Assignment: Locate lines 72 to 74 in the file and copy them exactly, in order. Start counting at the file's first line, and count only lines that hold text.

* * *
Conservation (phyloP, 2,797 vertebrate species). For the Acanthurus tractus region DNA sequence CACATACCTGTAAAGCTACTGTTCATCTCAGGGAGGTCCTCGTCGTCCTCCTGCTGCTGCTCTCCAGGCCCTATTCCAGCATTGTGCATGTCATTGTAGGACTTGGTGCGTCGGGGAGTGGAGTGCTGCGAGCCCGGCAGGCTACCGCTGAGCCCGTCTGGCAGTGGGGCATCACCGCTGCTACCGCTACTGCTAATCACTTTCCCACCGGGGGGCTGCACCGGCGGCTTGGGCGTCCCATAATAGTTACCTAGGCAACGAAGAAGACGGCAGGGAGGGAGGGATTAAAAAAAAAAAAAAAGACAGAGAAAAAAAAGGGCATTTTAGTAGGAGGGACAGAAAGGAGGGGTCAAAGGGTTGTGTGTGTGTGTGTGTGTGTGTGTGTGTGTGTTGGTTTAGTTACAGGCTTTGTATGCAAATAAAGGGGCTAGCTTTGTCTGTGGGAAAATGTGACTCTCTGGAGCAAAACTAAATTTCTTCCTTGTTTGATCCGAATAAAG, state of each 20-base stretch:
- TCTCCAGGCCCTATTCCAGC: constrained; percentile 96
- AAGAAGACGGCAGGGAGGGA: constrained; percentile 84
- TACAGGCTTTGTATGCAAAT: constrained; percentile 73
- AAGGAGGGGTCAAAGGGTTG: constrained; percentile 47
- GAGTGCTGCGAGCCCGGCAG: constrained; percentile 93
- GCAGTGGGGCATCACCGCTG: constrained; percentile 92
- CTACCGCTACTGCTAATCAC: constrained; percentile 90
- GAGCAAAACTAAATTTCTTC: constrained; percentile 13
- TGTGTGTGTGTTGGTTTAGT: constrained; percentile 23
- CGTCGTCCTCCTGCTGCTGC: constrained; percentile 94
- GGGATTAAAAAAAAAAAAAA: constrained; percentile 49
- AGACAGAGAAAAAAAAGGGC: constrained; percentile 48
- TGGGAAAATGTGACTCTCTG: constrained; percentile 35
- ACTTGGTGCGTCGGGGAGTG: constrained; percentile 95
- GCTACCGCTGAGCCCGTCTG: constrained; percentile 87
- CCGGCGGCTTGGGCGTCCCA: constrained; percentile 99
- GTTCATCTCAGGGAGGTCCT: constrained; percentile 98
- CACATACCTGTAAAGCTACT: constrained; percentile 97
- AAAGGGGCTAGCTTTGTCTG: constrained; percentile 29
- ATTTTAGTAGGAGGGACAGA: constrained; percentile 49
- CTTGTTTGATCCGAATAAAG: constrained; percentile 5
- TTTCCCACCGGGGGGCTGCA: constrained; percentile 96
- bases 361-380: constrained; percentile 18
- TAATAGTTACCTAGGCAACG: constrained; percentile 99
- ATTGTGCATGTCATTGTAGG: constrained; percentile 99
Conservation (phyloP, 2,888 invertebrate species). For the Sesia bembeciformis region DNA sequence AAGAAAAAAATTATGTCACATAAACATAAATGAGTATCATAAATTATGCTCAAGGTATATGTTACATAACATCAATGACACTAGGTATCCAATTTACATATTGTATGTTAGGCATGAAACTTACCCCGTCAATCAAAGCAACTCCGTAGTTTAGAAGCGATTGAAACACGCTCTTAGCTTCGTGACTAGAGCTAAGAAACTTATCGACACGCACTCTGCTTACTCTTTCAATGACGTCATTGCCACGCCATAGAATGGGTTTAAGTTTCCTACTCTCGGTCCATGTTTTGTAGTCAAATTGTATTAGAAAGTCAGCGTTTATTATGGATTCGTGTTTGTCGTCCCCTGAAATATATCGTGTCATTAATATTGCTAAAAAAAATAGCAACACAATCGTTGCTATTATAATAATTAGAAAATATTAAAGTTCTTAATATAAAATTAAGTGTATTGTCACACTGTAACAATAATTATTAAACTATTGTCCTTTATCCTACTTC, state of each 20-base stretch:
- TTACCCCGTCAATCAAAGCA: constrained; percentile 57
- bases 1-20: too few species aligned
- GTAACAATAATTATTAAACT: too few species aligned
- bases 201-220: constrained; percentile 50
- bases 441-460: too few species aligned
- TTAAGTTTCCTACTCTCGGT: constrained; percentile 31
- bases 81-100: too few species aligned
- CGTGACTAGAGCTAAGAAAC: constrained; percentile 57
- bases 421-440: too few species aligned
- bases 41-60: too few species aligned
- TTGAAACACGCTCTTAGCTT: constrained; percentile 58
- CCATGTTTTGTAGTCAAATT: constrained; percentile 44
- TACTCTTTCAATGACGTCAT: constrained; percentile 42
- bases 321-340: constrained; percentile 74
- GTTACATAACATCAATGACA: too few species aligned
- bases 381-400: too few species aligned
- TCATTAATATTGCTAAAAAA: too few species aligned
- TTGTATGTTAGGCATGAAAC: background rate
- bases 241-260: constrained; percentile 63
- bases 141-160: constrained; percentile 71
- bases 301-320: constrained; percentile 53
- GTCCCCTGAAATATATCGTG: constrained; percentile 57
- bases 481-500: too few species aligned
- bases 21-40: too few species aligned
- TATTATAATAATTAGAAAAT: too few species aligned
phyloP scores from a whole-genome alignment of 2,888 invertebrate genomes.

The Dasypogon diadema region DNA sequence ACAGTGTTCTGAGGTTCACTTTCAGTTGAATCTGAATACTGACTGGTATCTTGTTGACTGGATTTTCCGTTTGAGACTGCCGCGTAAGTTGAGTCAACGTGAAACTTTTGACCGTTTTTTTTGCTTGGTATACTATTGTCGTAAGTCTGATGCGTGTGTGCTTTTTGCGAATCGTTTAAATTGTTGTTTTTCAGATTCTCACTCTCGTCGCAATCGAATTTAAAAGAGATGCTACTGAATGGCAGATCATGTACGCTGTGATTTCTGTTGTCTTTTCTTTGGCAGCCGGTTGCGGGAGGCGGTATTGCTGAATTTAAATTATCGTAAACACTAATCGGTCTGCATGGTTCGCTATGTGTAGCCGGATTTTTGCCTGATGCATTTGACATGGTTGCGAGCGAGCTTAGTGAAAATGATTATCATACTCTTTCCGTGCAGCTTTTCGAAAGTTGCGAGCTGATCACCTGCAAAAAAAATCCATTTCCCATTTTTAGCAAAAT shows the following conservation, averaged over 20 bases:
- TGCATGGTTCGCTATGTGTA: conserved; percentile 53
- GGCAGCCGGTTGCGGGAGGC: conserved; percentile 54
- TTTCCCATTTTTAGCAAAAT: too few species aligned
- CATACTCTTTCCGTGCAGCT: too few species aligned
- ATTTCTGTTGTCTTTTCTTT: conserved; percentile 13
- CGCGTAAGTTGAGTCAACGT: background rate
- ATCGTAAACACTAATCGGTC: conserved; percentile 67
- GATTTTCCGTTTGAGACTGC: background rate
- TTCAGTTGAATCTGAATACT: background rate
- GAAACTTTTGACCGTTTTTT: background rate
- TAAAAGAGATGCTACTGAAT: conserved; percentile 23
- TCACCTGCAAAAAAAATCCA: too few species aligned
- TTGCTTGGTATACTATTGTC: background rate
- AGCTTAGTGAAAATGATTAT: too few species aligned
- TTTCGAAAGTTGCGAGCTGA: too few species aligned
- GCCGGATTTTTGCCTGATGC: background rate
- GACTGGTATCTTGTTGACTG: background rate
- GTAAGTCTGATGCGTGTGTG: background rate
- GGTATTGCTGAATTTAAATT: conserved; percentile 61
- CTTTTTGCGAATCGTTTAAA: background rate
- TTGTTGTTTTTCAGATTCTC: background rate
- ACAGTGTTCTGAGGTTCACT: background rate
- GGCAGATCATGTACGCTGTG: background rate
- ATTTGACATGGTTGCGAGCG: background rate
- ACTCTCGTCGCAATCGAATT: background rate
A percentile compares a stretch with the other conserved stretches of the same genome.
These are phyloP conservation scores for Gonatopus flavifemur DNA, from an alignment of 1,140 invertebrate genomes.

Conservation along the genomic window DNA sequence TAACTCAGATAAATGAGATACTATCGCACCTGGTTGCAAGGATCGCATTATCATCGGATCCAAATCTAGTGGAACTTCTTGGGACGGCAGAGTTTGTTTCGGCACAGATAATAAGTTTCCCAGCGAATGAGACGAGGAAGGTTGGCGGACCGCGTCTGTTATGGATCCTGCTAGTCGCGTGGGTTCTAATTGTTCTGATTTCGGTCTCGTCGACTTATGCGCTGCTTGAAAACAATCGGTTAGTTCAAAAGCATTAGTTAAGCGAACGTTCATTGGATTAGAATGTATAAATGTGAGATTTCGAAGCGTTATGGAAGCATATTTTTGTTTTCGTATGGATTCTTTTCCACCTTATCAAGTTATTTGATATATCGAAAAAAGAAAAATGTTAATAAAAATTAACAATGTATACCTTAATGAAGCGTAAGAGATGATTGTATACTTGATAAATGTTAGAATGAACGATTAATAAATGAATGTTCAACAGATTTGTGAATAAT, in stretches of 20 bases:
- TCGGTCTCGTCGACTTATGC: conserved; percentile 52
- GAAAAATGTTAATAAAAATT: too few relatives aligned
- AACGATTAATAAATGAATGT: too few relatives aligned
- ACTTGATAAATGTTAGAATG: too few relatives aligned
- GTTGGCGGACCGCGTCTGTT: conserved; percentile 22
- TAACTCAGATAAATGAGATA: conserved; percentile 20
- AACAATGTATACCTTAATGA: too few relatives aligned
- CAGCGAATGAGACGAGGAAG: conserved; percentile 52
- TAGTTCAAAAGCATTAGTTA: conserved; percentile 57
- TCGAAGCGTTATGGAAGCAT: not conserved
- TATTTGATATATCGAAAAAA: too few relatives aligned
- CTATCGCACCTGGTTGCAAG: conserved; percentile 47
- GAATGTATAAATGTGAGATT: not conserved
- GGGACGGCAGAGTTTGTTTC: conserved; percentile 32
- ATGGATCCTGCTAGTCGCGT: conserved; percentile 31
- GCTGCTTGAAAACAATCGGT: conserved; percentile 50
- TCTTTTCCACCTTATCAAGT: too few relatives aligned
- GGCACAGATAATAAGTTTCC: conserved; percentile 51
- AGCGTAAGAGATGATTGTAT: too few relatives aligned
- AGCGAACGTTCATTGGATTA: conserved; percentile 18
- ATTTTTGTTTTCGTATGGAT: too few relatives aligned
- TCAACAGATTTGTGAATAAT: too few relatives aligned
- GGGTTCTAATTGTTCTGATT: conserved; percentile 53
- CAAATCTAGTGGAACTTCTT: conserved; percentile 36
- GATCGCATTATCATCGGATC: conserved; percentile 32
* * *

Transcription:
- GTAAGTCTGATGCGTGTGTG: background rate
- GGTATTGCTGAATTTAAATT: conserved; percentile 61
- CTTTTTGCGAATCGTTTAAA: background rate